The circumvention of the flag-planting dogma inherent in naming a "best" is, of course, the Top-5/-10/-20/-whatever list.  The logic runs something like:  “I refuse to name a best/favorite because there is too much riding on it and I’m not sure there realistically even is such a thing, so instead I can say that something 'would probably be in my Top-5'.”  This opens things up considerably.  Instead of having to ever think about what “the best (piece of art)” might look like, we have a way to show that we hold something in high regard without ever having to truly quantify that regard.  An example of one such exchange might be along the lines of:  

Who’s your favorite artist of the past decade?” 

Hmmm, not sure who my favorite would be, but Parquet Courts is probably in the Top-5.

The added benefit of the Top-(whatever) List, and this is crucial, is that you don’t really have to name them all - it's purely theoretical.  If you ever had to seriously consider that list, whatever it is, you would in the end be simply doing the thing you’d been trying to avoid this whole time, i.e. picking a favorite (or five favorites, as the case may be).  It would be limiting in the same way.  And so, for those of us who utilize this rhetorical bait-and-switch, the idea of compiling these lists exists somewhere in the chasm between implausibility and fever dream – a way to eat the cake of opining without packing on the caloric responsibility of decisiveness.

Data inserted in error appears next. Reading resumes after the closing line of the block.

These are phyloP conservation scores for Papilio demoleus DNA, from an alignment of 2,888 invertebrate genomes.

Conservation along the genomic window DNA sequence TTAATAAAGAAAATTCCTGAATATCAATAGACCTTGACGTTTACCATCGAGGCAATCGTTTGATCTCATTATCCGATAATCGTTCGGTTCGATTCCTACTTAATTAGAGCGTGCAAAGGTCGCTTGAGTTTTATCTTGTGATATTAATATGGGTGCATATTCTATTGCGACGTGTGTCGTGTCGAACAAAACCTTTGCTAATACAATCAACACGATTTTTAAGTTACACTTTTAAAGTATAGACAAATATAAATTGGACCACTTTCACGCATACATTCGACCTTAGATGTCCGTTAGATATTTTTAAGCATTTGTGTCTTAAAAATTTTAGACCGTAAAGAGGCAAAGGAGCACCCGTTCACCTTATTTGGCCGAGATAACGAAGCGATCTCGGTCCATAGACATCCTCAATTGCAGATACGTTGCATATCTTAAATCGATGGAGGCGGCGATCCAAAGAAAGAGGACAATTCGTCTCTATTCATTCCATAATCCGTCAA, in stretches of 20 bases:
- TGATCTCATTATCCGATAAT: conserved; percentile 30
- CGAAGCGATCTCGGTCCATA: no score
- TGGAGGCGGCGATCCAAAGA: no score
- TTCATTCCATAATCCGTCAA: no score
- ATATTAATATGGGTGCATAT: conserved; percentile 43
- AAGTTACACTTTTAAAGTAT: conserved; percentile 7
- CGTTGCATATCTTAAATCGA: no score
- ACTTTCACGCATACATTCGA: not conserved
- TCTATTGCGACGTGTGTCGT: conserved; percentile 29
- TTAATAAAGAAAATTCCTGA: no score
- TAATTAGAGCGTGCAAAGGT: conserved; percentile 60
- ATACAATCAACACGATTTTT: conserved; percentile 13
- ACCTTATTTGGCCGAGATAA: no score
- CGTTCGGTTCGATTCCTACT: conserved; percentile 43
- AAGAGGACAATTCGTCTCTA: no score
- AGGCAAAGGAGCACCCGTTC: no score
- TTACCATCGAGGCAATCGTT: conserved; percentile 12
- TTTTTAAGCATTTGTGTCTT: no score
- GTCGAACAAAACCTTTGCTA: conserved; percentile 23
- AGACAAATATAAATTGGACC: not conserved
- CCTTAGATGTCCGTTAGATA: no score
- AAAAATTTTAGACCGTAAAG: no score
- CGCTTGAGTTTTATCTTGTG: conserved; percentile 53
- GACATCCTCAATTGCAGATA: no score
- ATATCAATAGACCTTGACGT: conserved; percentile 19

There are very few things that have ever made me question this aversion to naming the “best” of anything in music, but Refused might very well have crafted the best possible post-hardcore song.  Buried within their now-classic The Shape of Punk To Come from 1998, this Swedish band built something amazing:  a song that streamlines the dual natures of rebellion and optimism into something politically heady, but so simple in how it spoke to young peoples' desire to upset the status quo that even MTV could get behind it.